According to the website of the World Health Organization, coronavirus disease is an infectious respiratory disease. Covid-19 is a disease that can range from having mild to fatal in some cases. It affects the upper respiratory tract infection that can range from being mild to fatal in some cases. It affects the upper respiratory tract (i.e. the nose, sinus and the throat and the lower respiratory tract (windpipe and lungs). The disease is caused by a coronavirus named SARS-CoV-2. It spreads the same way any other coronaviruses do, mainly through inter personal contact. In December 2019, reports emerged that a coronavirus that scientists had never seen before in humans had begun to spread among the population of Wuhan, a large city in China. Since then, the virus has spread to almost 185 countries now, both in and out of Asia and the WHO has declared this as a pandemic which could lead to global crisis.


The process of globalization is one which enables a country’s economy to be open to other countries to form relations bases on investments and trade. It is the process by which businesses and other organizations develop international influence and start operating on an international level. Due to the process of globalization, the world economy has seen adverse downfall during the time of this pandemic. This shock during covid-19 has been both faster and more severe than the 2008 Global Financial Crisis and even the Great Depression.

The outbreak has left businesses and workers around the world counting costs. Few if its effects are the Global shares taking a hit, slashed interest rates, more people seeking work, rise in unemployment levels, oil price crash, risk of a global recession situation eventually leading to depression. The reports if the International Monetary Fund says that the global economy will shrink 1% in the year 2020 itself and then will shrink by 3% in the coming years.


With more than 20 lakh people infected worldwide and 1.27 lakh dead, the pandemic shows no sign of control. The lockdowns had their own ill effects as they caused an economic shutdown. Reports say that The Indian Economy is likely to witness a sharp contraction of 4.5 percent (de-growth) during the 4th quarter of financial year 2020 and is expected to recover gradually to post a GDP growth of just 2% in financial year 2021. The main drivers of the economy are consumption and demand. As all the commercial institutions are shut, people end up not spending a penny. When the expenditure is low, government does not get its share of taxes and the owners are not earning any profits. These owners with no income would be bound to lay off and will resort to pay cuts. Due to the lockdown phases in India, about 92.5% of laborers have almost lost their jobs with some having meager to no work to earn their livelihood. Over 80% of the country’s migrant and daily wage population fears running out of food or being left with little to no money before the lockdown ends. Similarly, about 83.1% of laborers are not finding any work, 80.8% have run out of daily ration, 47.8% are not able to return to their villages, 15.2% are struck by some illness and 3.5% are recorded to be facing some other problems.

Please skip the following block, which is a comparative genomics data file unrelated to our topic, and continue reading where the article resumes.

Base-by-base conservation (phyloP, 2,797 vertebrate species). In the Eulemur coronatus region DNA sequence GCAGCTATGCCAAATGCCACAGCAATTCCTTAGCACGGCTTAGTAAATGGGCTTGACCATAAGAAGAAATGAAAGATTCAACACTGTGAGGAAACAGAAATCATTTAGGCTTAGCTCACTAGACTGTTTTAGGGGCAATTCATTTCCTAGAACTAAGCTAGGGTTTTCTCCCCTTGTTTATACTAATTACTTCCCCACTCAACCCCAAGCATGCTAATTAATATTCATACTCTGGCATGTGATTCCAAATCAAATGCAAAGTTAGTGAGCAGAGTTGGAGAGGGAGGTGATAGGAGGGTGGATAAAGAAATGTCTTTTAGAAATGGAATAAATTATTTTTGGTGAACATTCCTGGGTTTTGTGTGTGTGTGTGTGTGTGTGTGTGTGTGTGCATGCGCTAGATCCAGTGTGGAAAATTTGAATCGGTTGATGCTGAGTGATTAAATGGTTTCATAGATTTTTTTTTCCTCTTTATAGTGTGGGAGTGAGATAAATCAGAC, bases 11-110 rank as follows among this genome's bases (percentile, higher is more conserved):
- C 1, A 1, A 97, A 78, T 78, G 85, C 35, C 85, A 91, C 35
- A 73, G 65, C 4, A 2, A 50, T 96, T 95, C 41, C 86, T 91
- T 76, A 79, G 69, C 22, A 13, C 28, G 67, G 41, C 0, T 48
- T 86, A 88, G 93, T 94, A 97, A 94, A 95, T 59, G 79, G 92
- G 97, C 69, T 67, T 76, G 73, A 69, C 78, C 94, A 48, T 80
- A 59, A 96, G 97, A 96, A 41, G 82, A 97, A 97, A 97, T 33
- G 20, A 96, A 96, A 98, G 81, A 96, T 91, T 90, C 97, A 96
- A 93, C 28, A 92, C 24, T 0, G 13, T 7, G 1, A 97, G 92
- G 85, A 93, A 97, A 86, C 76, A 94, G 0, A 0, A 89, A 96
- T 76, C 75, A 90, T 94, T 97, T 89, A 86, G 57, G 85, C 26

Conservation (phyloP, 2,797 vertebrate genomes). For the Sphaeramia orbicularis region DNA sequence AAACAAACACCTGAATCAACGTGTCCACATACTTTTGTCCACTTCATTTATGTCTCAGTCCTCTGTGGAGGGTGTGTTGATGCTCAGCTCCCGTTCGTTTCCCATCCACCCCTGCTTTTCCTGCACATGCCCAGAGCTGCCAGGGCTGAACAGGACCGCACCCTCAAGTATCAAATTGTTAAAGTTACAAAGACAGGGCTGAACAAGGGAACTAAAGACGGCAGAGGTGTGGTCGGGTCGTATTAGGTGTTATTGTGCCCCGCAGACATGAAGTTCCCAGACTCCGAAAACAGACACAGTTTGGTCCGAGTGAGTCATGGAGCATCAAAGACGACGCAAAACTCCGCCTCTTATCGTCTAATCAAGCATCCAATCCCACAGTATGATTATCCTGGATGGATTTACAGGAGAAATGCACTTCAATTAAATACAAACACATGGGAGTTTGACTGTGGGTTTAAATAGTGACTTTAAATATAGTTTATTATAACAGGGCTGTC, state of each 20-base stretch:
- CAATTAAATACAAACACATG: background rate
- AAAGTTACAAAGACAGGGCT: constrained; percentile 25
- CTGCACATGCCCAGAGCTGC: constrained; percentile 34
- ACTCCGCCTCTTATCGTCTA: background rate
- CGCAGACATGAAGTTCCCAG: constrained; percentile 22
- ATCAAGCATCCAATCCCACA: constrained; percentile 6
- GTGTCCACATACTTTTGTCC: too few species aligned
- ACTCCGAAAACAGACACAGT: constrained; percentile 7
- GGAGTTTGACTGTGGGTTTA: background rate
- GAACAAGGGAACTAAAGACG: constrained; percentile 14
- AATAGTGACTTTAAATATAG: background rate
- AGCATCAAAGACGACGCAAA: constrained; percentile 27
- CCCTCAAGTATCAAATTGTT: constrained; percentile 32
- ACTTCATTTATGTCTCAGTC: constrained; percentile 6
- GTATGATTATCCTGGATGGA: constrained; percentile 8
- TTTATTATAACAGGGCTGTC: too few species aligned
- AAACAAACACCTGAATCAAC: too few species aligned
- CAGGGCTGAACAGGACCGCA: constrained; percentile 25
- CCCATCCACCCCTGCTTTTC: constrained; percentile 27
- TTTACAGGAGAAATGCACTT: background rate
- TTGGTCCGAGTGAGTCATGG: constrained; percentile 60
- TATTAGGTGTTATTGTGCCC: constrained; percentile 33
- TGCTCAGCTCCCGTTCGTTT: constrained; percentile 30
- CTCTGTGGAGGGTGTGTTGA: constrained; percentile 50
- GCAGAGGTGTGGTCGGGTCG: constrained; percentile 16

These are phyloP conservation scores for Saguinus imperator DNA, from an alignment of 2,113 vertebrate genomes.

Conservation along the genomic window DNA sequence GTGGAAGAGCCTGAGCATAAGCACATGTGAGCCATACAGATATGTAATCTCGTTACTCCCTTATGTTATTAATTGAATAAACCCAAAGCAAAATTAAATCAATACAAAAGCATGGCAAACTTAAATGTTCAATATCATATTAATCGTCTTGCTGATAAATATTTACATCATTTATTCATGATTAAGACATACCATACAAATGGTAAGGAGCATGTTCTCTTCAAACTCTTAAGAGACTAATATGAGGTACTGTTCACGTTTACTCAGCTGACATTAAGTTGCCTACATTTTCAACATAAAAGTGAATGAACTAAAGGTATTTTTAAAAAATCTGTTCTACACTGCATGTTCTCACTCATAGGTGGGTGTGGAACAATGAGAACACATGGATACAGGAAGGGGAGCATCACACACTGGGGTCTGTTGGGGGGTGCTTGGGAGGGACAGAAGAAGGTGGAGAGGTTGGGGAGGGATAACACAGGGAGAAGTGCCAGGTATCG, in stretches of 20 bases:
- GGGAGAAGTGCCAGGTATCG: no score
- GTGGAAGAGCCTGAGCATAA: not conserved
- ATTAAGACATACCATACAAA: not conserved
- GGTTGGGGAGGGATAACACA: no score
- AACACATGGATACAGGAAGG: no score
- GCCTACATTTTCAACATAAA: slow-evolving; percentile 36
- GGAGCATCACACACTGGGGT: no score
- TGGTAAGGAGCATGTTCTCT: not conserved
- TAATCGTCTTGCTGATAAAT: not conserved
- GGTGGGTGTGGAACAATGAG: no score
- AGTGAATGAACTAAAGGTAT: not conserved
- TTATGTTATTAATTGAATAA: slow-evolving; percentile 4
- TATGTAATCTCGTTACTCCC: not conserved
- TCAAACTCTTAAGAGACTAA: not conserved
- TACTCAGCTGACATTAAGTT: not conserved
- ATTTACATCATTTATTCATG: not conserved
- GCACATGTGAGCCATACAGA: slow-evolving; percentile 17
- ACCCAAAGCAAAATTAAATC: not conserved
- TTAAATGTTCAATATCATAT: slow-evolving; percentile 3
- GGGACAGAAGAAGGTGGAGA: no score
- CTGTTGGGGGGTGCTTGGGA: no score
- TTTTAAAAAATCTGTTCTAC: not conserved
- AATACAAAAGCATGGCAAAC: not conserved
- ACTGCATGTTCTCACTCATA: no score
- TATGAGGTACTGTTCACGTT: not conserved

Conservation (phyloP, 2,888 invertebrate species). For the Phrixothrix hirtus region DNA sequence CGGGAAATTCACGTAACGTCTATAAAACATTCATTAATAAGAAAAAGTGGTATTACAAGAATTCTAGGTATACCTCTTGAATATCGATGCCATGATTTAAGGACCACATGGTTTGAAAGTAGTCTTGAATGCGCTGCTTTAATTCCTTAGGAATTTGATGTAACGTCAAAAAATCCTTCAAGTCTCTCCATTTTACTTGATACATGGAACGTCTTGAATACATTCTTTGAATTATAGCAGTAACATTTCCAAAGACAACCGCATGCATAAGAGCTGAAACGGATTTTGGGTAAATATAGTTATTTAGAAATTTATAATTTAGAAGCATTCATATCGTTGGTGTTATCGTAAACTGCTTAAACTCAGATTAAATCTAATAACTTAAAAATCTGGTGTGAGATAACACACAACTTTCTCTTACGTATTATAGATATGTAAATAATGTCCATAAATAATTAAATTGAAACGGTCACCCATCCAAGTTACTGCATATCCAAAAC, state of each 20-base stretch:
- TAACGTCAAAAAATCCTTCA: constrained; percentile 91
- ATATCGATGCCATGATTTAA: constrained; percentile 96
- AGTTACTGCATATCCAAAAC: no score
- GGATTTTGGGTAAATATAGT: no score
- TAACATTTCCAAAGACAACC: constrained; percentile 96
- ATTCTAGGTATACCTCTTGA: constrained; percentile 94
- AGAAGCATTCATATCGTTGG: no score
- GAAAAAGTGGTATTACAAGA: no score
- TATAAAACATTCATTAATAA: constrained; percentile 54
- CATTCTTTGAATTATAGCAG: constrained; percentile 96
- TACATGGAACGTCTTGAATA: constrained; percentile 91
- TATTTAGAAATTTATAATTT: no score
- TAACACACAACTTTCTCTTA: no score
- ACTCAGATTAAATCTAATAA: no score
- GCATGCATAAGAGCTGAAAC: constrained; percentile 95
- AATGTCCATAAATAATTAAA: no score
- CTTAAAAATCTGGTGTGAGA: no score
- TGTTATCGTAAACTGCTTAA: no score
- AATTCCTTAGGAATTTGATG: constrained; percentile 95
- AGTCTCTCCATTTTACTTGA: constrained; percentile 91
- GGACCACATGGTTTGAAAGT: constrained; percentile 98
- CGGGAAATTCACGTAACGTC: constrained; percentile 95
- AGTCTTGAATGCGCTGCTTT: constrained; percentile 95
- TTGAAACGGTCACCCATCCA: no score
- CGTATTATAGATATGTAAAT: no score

Over half of India’s daily wage and migrant population earns just around ₹200-₹400 per day much below the prescribed minimum wage which is ₹692, ₹629 and ₹571 for skilled, semi-skilled and unskilled workers respectively and the pandemic has just deteriorated the condition. The Indian government has tried to save the migrant workers from the pain of the pandemic by announcing a ₹1.7 lakh crore package, but a large population is still kept aloof from the funds. A large number of those affected are unaware of any schemes, over 60% say that thy had no information about the same and ways to access them. Over 40% of migrant workers surveyed did not have any food supplies or ration for survival.

Several labourers have debts to repay which is an additional cause of anxiety without any source of income. About 78.7% workers and daily wage laborers fear not being able to pay the debts while almost 40% fear of violence by the creditors for such default.

About 400 million people working in the informal economic sector in India are at risk of falling deeper into poverty due to the pandemic. This has catastrophic consequences and is expected to wipe out 19.5 million full time jobs or 6.7% of working hours globally in the third and fourth quarter of the year


Lack of jobs, money, public transportation shut down has forced hundreds and thousands of migrant workers to walk miles back to their home villages with some of them dying during the journey. As India has started to relax the lockdown restrictions, speakers discuss the impact of covid-19 and containment measures on the most vulnerable groups in India. Now the authorities are resorting to explore the social policy measures and employment opportunities that can protect the informal and migrant workers from hunger and extreme poverty. But still there is a long way to cover with a high numbers of lacunas.

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